Referring to FIG. 3, depicting a partially assembled view of the antenna assembly with feed 30 in center. The reflector segments 10 are preferably made from a single shell (about 0.050″ thick) of a high electrical conductivity graphite composite material which has an attached (or molded-in) end connector tab 40 by which it is pressed into the hub. Suitable composite materials for the reflector segments 10 include metal matrix composites such as but not limited to nickel nanostrand. The tab receiver slot (not shown, see 50, FIG. 4) in the hub 30 preferably incorporates a small spring plunger (not shown, see 60, FIG. 5) that provides for a snap fit to hold the tab in place, while allowing it to be easily pulled free with a light tug. Alternatively, the spring plunger may be located within the hub slot and a corresponding detent located on the tab. Additionally, the tab may be tapered and or lengthened in more than one dimension to mate with a similar taper and length in the hub slot (not shown, see 50, FIG. 4) for greater retention. Other means for retention of the tab into the slot are clearly within the scope of this invention.

Referring to FIG. 4, a close-up view of antenna hub and pedal shows how tab 40 at end of petal interlocks with slot 50 in hub 30. Note detent (not shown) in tab 40 for spring-loaded pin 60 inside hub 30 slot 50. Also note that hub 30 slots 50 and tabs 40 are slightly tapered on three sides for ease of assembly. Segments 10 may also incorporate a spline 140 along their edges that would interlock with corresponding grooves or slots (not shown) on the edges of adjacent segments for adding rigidity to the antenna when assembled. Other modes of interlocking the segments to accomplish the same certainly exist. In an embodiment of the present invention, the metal matrix composite composition of the segments 10 provides sufficient rigidity without the need for splines 140.

Referring to FIG. 5 shows a rear view of the segmented antenna 10 of the present invention as fully assembled. The orthomode transducer (hereinafter OMT) 70 is visible from this rear view.

Referring to FIG. 6 shows the antenna hub 30 relationship to the feed horn 20 OMT 70 as an assembly. Signals feed into and out of the OMT 70 into and out of a terminal electronics box (not shown, see 80, FIGS. 1 and 8). The feed horn 20 and the OMT 70 rotate radially with respect to each other and are held together by the antenna hub 30.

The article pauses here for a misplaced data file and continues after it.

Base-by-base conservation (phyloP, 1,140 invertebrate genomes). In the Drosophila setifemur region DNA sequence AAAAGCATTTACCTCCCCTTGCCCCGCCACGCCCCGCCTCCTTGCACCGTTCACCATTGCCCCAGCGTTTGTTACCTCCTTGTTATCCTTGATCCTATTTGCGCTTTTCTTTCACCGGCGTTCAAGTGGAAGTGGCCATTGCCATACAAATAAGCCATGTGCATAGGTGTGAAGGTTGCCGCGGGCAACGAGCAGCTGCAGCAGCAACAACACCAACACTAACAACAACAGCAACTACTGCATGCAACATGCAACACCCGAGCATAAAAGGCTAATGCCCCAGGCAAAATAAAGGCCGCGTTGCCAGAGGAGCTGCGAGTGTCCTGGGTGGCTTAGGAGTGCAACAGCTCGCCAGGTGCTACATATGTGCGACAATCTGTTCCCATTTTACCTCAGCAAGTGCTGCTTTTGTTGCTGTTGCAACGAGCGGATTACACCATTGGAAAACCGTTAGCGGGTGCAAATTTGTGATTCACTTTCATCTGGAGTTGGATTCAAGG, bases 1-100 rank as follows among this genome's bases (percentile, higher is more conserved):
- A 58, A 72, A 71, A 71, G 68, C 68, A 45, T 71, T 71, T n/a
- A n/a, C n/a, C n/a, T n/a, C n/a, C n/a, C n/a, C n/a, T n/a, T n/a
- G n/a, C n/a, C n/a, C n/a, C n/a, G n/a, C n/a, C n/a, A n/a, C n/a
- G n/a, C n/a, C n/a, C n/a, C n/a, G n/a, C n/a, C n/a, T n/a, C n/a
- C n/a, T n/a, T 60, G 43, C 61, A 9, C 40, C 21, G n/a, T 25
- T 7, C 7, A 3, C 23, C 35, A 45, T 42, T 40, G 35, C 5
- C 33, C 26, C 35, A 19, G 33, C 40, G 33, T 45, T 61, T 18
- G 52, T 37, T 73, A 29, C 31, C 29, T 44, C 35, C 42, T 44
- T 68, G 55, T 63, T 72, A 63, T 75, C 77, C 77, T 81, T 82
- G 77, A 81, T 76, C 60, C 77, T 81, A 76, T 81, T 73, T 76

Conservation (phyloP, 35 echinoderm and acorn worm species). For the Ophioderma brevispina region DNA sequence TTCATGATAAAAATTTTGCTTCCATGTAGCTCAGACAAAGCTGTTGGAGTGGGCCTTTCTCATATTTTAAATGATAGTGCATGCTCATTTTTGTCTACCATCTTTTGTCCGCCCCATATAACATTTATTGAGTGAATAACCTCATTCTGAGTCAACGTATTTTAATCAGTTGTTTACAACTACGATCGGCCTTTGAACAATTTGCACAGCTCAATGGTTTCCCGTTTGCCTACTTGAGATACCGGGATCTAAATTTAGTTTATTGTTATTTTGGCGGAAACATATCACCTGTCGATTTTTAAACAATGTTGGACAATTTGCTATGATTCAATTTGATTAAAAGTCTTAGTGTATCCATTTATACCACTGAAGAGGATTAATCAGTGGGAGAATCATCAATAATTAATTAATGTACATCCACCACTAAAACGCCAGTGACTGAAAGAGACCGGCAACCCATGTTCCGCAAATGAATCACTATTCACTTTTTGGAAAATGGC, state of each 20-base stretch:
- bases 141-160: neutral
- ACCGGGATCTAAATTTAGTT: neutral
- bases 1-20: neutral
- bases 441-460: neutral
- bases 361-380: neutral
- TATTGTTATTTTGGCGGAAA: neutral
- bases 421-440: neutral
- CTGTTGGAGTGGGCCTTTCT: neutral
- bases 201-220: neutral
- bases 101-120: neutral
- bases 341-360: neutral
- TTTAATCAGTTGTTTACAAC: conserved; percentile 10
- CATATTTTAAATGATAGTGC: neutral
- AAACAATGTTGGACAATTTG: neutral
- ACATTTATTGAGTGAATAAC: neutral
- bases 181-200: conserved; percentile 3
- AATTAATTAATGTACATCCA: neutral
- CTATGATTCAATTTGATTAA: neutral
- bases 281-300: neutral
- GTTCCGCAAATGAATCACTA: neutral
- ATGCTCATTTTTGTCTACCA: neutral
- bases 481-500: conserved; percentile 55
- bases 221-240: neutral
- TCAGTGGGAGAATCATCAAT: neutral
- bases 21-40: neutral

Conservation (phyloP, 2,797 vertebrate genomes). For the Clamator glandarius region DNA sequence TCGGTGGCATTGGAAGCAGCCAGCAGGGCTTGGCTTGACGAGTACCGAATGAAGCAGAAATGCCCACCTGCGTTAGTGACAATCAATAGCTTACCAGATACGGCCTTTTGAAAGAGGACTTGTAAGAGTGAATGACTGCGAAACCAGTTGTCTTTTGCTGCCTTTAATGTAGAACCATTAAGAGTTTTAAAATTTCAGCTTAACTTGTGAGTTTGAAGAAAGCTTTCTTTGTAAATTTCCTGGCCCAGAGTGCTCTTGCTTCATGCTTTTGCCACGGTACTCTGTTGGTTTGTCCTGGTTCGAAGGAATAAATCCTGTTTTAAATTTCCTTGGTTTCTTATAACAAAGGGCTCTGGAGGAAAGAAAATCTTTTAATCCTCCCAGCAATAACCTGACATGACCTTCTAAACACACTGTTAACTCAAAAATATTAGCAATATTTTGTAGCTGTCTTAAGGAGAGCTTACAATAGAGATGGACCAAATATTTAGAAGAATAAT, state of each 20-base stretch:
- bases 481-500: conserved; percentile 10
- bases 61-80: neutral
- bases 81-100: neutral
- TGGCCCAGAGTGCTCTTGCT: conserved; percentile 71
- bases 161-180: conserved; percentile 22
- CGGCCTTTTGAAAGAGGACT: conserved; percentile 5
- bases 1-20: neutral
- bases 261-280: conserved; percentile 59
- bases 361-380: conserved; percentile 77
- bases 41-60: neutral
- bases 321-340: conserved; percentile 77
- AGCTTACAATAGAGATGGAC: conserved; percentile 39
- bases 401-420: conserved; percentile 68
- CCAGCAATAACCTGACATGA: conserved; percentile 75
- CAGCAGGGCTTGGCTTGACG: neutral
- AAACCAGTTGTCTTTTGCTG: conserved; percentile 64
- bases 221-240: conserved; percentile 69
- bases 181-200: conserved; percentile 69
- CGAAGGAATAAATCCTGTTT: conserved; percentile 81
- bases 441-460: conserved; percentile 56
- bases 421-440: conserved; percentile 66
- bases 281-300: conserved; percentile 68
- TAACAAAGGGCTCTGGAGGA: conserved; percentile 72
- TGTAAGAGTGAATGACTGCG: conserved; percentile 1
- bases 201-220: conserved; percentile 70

FIG. 7 depicts the mechanical relationship between the feed horn 20, antenna hub 30, and OMT 70. In the cutaway view the feed assembly shows how hub 30 with attached cap 100 captivates flanges on the ends of both the feed horn 20 and OMT 70. In this fashion, the feed horn 20, hub 30 and OMT 70 are joined as an assembly. The OMT 70 is attached to elevation support arms (not shown, see 90, FIG. 1).

Still referring to FIG. 7, the antenna feed comprises two sections, an OMT 70 portion behind the reflector 10, and the feed horn 20 section at the front surface of the reflector 10. The feed horn 20 can be hand rotated relative to the OMT 70, which is fixed to the hub 30, for the purpose of changing polarization. Detents (not shown) on the OMT 70 mating surface combined with a small spring plunger (not shown) on the feed horn 20 mating surface serve to index the position of each polarization (eg. LHCP, RHCP). The feed horn side can thus be rotated along the radial axis (about + or −90 degrees) to change polarization. Circular polarizations are also with the scope of the present invention. Additionally, in one embodiment of the invention, an internal pin (not shown) located in a 90 degree arced groove or slot (not shown) is employed to index the polarization by limiting the rotation of the feed horn 20 relative to the OMT 70 to 90 degrees. A slight amount of friction between the feed horn 20 and the cap 100 eliminates slop and backlash and is provided by an elastomeric ring functioning as a bearing surface 130.

Referring to FIG. 8, the antenna of the present invention is depicted with an exemplary compact satellite terminal in the stowed position. The feed horn, hub, and OMT assembly (hidden from view), with the antenna reflector segments 10 detached, rotates backward into a position in which the feed horn is aligned parallel with the feed support arms. From here the elevation arms 90 can be lowered into a position of zero degrees with the horizon with the feed flat with the top of the box. The antenna reflector segments 10 are then stacked 120 on top of the feed with the curved edge over the protruding edge of the hub for maximum storage compactness. A cover typically would snap over the top of the box 80 for transport.

To deploy an exemplary compact satellite terminal incorporating the antenna of the present invention, the elevation arms 90 are raised to an angle where the feed and hub assembly can be rotated (around feed pivot point) into a position perpendicular to the elevation arms. A spring-loaded pin is employed to hold the feed and hub assembly in this position. The antenna reflector segments 10 are then snapped into place and the deployed configuration take the exemplary form of that depicted in FIG. 1. The pointing and signal acquisition process can typically now begin by first setting the elevation angle.

Having described preferred embodiments of the invention with reference to the accompanying drawings, it is to be understood that the invention is not limited to those precise embodiments, and that various changes and modifications may be effected therein by one skilled in the art without departing from the scope or spirit of the invention as defined in the appended claims.